MIAMI GARDENS, Fla. -- Most Americans know Haas as the worst team in Formula One, its drop to the back of the grid playing out over four seasons that happened to be captured on Netflix programming.
But that was before the debut of this year’s new car, a makeover forced by Russia’s invasion of Ukraine, and a super fast engine from Ferrari. Now Haas is turning heads and scoring points, and hopes to convince the audience at the inaugural Miami Grand Prix that it is America’s team.
“We absolutely are America's team. We've got the American license, there is not many companies more American than Haas Automation and Gene Haas,” said Guenther Steiner, the team principal of Haas F1 and resident of Mooresville, North Carolina — the heart of NASCAR country.
Steiner found himself amidst the stock cars and oval tracks when Haas, the California businessman and founder of a machine building company, decided he wanted to take Haas Automation global. He'd already reached the top of NASCAR when he brought in Tony Stewart as co-owner of Stewart-Haas Racing and won a Cup Series title, and Haas figured placing the Haas Automation logos on F1 cars as they raced all across the globe would broaden the brand.
The business strategy has been a winner for Haas' machine company. The racing, however, has been daunting since he purchased the assets of the collapsed Marussia F1 team.
Haas' debut was delayed a year from 2015 to 2016, and what started as a mid-pack organization gradually faded out of contention. When the pandemic hit ahead of the 2020 season opener, Steiner and Haas made a decision among the uncertainty to pause spending.
Their plan was to wait out the 2022 regulations and development of a new car. Then Haas dumped veteran drivers Romain Grosjean and Kevin Magnussen and replaced them with a pair of rookies who didn't stand a chance last season in a car not capable of competing.
Mick Schumacher and Nikita Mazepin didn't score a single point combined, the rookies didn't get along and Mazepin was widely criticized for even being in the seat; his father's Russian fertilizer company, Uralkali, was Haas' primary sponsor.
“It was very difficult and Gene told me after a few races, four or five, he said, ‘Guenther, you told me we’d be bad, but actually it's really bad,'” Steiner recalled. "And I said, ‘I knew this was coming and we’re only a quarter of the way through the season and there's a lot more disappointments to come.'
“But it's very tough, tough for everybody. The least affected was probably the drivers because they were rookies, and for them, being in Formula One was already a plus. But for the rest of the team? Being last is a lot more work than being first. It's unbelievable.”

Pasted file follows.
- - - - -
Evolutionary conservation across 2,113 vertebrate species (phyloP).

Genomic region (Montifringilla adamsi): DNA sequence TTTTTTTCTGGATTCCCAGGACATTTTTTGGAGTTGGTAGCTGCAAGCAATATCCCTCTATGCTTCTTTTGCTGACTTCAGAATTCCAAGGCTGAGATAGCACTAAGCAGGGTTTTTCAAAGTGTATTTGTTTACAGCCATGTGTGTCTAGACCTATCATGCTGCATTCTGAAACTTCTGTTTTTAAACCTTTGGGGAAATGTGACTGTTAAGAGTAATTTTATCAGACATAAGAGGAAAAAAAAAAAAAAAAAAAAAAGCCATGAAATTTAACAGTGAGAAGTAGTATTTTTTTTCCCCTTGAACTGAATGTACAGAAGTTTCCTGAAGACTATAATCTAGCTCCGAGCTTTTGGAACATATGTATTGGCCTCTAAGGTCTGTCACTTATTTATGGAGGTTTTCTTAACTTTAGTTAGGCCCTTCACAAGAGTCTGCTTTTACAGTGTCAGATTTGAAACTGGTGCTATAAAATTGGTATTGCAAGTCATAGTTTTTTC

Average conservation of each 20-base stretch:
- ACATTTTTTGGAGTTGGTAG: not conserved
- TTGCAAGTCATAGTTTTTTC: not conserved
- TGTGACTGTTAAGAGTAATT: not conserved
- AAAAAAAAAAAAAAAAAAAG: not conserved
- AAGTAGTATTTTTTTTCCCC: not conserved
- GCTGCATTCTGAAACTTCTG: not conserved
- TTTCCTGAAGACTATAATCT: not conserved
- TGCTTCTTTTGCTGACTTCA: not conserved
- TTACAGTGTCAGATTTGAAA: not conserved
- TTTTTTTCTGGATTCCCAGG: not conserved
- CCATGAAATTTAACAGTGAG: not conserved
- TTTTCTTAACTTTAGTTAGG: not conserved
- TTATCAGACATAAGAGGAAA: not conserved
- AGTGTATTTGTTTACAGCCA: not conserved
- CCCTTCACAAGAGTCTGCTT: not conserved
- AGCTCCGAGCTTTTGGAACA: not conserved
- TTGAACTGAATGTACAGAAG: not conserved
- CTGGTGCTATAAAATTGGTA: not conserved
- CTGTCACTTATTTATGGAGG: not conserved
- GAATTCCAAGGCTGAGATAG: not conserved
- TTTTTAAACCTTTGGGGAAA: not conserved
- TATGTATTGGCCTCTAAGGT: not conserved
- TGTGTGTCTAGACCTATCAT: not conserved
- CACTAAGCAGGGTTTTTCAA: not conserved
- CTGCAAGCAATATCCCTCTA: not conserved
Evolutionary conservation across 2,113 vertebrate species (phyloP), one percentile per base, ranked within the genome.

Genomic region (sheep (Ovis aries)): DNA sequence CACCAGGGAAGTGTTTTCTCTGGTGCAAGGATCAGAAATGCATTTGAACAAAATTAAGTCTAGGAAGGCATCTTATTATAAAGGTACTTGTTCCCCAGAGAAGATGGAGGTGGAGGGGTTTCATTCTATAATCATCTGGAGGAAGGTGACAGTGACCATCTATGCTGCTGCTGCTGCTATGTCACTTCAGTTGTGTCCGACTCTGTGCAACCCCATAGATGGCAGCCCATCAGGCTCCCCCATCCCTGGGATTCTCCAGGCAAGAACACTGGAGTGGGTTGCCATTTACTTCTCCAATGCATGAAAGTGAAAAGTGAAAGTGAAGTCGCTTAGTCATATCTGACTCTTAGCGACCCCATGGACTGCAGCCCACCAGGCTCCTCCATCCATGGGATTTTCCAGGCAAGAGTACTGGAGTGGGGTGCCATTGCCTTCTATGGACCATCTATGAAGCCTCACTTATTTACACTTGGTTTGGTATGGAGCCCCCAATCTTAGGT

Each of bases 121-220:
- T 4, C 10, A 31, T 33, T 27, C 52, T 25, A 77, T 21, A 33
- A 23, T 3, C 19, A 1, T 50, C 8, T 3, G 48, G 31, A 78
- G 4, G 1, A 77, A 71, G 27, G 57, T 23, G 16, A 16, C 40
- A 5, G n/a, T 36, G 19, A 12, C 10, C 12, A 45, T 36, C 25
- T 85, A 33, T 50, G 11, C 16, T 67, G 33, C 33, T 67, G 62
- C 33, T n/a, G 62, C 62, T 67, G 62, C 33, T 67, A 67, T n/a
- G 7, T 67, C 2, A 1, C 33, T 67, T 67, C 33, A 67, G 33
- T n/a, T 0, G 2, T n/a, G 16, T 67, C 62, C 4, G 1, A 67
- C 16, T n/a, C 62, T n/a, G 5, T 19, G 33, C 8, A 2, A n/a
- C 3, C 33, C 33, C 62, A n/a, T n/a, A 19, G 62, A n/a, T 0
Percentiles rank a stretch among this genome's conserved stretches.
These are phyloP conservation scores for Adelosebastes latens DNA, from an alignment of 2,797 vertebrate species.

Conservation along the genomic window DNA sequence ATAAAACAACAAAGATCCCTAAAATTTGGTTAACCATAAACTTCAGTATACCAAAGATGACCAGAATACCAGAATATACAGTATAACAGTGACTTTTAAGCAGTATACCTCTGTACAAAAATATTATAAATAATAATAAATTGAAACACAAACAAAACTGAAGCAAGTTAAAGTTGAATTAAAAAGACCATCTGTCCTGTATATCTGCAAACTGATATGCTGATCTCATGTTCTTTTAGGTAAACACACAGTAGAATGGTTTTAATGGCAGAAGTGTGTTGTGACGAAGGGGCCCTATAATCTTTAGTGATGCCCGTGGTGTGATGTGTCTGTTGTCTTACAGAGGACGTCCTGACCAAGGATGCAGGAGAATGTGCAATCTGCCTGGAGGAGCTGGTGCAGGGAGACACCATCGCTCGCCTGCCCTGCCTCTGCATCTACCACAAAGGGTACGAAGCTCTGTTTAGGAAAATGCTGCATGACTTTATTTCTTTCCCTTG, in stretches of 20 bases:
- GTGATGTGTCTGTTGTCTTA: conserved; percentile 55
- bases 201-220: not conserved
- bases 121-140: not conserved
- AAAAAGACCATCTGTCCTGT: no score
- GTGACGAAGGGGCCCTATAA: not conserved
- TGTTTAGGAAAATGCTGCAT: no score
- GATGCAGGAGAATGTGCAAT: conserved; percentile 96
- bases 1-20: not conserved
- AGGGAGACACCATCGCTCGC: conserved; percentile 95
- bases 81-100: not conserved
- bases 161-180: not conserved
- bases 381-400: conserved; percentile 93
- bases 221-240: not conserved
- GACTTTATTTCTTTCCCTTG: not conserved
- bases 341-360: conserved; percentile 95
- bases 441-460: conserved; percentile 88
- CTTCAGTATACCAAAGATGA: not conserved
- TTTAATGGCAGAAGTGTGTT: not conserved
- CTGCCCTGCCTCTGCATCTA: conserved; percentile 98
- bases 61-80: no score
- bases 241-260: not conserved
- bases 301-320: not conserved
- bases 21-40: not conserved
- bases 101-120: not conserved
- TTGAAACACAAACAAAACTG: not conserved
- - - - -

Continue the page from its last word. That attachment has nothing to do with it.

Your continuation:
The belief was always that the 2022 regulations would help Haas improve. But Haas is also a Ferrari customer and Ferrari was on target to be a much better team — Charles LeClerc is the current championship leader — and its engines would give Haas a dramatic boost.
The plan seemed to have worked when the cars hit the track for preseason testing. Haas was fast.
And then everything unraveled when Russia invaded Ukraine.
Gene Haas could not keep Uralkali on his cars — Dimitri Mazepin is an associate of President Vladimir Putin — and the logos were stripped off. After a week of uncertainty, Haas cut ties with both Mazepin and his father's company.
It should have been a disaster. It instead has been the surprise of the season.
Steiner called Magnussen, who had vowed to never return to F1 as he raced in the United States last year, and offered him his job back.
Magnussen was on vacation in Miami when he took the call, which last only a couple minutes. Now he's out of sports cars — he drove for Chip Ganassi in IMSA last season — and back where he wanted to be. The Danish driver was a jaw-dropping fifth in the season opener and has scored 15 points so far this season. Schumacher, the son of F1 great Michael Schumacher, has yet to score points but has a veteran alongside him to help.
Schumacher said it wasn't difficult knowing he'd likely be last every race last season and it helped him grow.
“I was still excited racing, my first year, and it's a matter of thinking long-term. The tough days are the ones where your character gets shaped and as a driver you can really try and make a difference,” Schumacher said.
Three months after Steiner interrupted his vacation, Magnussen has settled back into F1. He wants to help Haas show that it can be America's team, and they race Sunday for the team owner, who said Wednesday his mother, Margaret, had died.
“She loved NASCAR and, especially, Stewart-Haas Racing, and since Haas F1's team's debut, she became a Formula One fan, too,” Haas said in a statement. “We compete in her honor and are forever guided by her principle and spirit.”
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